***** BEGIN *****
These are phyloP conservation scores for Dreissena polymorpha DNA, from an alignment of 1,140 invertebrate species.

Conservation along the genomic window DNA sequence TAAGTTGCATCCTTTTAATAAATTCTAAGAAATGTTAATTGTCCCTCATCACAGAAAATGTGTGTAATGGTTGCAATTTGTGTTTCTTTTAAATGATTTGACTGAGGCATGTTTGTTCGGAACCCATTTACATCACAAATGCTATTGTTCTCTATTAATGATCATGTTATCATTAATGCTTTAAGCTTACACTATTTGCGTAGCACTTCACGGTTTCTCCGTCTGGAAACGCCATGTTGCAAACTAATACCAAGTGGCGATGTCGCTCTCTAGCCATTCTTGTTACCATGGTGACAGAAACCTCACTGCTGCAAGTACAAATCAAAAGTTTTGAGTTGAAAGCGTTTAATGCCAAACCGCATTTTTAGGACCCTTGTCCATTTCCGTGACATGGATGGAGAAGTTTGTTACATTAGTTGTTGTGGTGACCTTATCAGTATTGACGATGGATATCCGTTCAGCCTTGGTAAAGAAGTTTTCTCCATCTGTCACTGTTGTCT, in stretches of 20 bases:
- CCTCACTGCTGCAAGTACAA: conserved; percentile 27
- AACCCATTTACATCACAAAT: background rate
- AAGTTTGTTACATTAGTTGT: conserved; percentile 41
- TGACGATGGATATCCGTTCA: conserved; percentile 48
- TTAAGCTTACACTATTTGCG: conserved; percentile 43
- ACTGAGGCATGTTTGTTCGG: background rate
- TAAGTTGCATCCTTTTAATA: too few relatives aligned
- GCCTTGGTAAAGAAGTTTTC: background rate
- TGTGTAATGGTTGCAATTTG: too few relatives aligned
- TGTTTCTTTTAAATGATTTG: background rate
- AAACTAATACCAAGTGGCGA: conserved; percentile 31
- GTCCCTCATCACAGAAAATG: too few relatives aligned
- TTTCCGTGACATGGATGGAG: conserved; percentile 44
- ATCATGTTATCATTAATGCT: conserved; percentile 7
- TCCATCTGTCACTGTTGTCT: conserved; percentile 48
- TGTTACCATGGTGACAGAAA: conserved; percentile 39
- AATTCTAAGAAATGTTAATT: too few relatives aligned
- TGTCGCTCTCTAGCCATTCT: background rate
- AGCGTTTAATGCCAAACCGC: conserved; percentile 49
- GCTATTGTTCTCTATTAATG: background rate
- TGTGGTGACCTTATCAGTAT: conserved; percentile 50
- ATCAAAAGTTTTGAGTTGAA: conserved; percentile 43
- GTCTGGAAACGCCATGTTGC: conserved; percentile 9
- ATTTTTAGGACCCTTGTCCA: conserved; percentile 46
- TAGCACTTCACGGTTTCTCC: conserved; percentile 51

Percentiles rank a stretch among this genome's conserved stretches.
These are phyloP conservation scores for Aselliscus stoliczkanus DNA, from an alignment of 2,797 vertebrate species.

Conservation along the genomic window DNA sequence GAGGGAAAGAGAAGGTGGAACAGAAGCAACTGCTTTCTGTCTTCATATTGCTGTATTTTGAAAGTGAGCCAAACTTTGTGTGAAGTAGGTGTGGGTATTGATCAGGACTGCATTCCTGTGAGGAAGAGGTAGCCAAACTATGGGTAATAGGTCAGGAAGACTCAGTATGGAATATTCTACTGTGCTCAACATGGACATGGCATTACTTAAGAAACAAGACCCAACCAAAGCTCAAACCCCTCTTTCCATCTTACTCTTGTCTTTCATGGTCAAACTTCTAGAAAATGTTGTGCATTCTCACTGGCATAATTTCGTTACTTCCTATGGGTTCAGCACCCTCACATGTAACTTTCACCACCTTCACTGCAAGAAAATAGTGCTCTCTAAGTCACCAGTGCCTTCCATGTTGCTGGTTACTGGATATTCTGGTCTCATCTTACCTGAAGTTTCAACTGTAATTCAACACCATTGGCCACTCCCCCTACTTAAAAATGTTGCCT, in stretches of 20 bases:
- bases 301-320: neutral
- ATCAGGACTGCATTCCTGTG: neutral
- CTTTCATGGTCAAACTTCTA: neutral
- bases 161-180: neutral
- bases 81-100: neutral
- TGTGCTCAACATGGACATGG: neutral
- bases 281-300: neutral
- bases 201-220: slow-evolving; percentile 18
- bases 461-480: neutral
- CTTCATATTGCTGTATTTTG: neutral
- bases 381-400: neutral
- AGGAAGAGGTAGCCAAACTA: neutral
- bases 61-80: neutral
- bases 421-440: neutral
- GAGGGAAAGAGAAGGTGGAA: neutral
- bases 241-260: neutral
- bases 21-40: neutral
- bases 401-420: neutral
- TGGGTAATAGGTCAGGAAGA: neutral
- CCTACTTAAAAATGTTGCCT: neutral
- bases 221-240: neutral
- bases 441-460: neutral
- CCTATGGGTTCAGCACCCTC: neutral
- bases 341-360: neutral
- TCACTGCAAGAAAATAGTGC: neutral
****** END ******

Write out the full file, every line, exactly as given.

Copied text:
These are phyloP conservation scores for Dreissena polymorpha DNA, from an alignment of 1,140 invertebrate species.

Conservation along the genomic window DNA sequence TAAGTTGCATCCTTTTAATAAATTCTAAGAAATGTTAATTGTCCCTCATCACAGAAAATGTGTGTAATGGTTGCAATTTGTGTTTCTTTTAAATGATTTGACTGAGGCATGTTTGTTCGGAACCCATTTACATCACAAATGCTATTGTTCTCTATTAATGATCATGTTATCATTAATGCTTTAAGCTTACACTATTTGCGTAGCACTTCACGGTTTCTCCGTCTGGAAACGCCATGTTGCAAACTAATACCAAGTGGCGATGTCGCTCTCTAGCCATTCTTGTTACCATGGTGACAGAAACCTCACTGCTGCAAGTACAAATCAAAAGTTTTGAGTTGAAAGCGTTTAATGCCAAACCGCATTTTTAGGACCCTTGTCCATTTCCGTGACATGGATGGAGAAGTTTGTTACATTAGTTGTTGTGGTGACCTTATCAGTATTGACGATGGATATCCGTTCAGCCTTGGTAAAGAAGTTTTCTCCATCTGTCACTGTTGTCT, in stretches of 20 bases:
- CCTCACTGCTGCAAGTACAA: conserved; percentile 27
- AACCCATTTACATCACAAAT: background rate
- AAGTTTGTTACATTAGTTGT: conserved; percentile 41
- TGACGATGGATATCCGTTCA: conserved; percentile 48
- TTAAGCTTACACTATTTGCG: conserved; percentile 43
- ACTGAGGCATGTTTGTTCGG: background rate
- TAAGTTGCATCCTTTTAATA: too few relatives aligned
- GCCTTGGTAAAGAAGTTTTC: background rate
- TGTGTAATGGTTGCAATTTG: too few relatives aligned
- TGTTTCTTTTAAATGATTTG: background rate
- AAACTAATACCAAGTGGCGA: conserved; percentile 31
- GTCCCTCATCACAGAAAATG: too few relatives aligned
- TTTCCGTGACATGGATGGAG: conserved; percentile 44
- ATCATGTTATCATTAATGCT: conserved; percentile 7
- TCCATCTGTCACTGTTGTCT: conserved; percentile 48
- TGTTACCATGGTGACAGAAA: conserved; percentile 39
- AATTCTAAGAAATGTTAATT: too few relatives aligned
- TGTCGCTCTCTAGCCATTCT: background rate
- AGCGTTTAATGCCAAACCGC: conserved; percentile 49
- GCTATTGTTCTCTATTAATG: background rate
- TGTGGTGACCTTATCAGTAT: conserved; percentile 50
- ATCAAAAGTTTTGAGTTGAA: conserved; percentile 43
- GTCTGGAAACGCCATGTTGC: conserved; percentile 9
- ATTTTTAGGACCCTTGTCCA: conserved; percentile 46
- TAGCACTTCACGGTTTCTCC: conserved; percentile 51

Percentiles rank a stretch among this genome's conserved stretches.
These are phyloP conservation scores for Aselliscus stoliczkanus DNA, from an alignment of 2,797 vertebrate species.

Conservation along the genomic window DNA sequence GAGGGAAAGAGAAGGTGGAACAGAAGCAACTGCTTTCTGTCTTCATATTGCTGTATTTTGAAAGTGAGCCAAACTTTGTGTGAAGTAGGTGTGGGTATTGATCAGGACTGCATTCCTGTGAGGAAGAGGTAGCCAAACTATGGGTAATAGGTCAGGAAGACTCAGTATGGAATATTCTACTGTGCTCAACATGGACATGGCATTACTTAAGAAACAAGACCCAACCAAAGCTCAAACCCCTCTTTCCATCTTACTCTTGTCTTTCATGGTCAAACTTCTAGAAAATGTTGTGCATTCTCACTGGCATAATTTCGTTACTTCCTATGGGTTCAGCACCCTCACATGTAACTTTCACCACCTTCACTGCAAGAAAATAGTGCTCTCTAAGTCACCAGTGCCTTCCATGTTGCTGGTTACTGGATATTCTGGTCTCATCTTACCTGAAGTTTCAACTGTAATTCAACACCATTGGCCACTCCCCCTACTTAAAAATGTTGCCT, in stretches of 20 bases:
- bases 301-320: neutral
- ATCAGGACTGCATTCCTGTG: neutral
- CTTTCATGGTCAAACTTCTA: neutral
- bases 161-180: neutral
- bases 81-100: neutral
- TGTGCTCAACATGGACATGG: neutral
- bases 281-300: neutral
- bases 201-220: slow-evolving; percentile 18
- bases 461-480: neutral
- CTTCATATTGCTGTATTTTG: neutral
- bases 381-400: neutral
- AGGAAGAGGTAGCCAAACTA: neutral
- bases 61-80: neutral
- bases 421-440: neutral
- GAGGGAAAGAGAAGGTGGAA: neutral
- bases 241-260: neutral
- bases 21-40: neutral
- bases 401-420: neutral
- TGGGTAATAGGTCAGGAAGA: neutral
- CCTACTTAAAAATGTTGCCT: neutral
- bases 221-240: neutral
- bases 441-460: neutral
- CCTATGGGTTCAGCACCCTC: neutral
- bases 341-360: neutral
- TCACTGCAAGAAAATAGTGC: neutral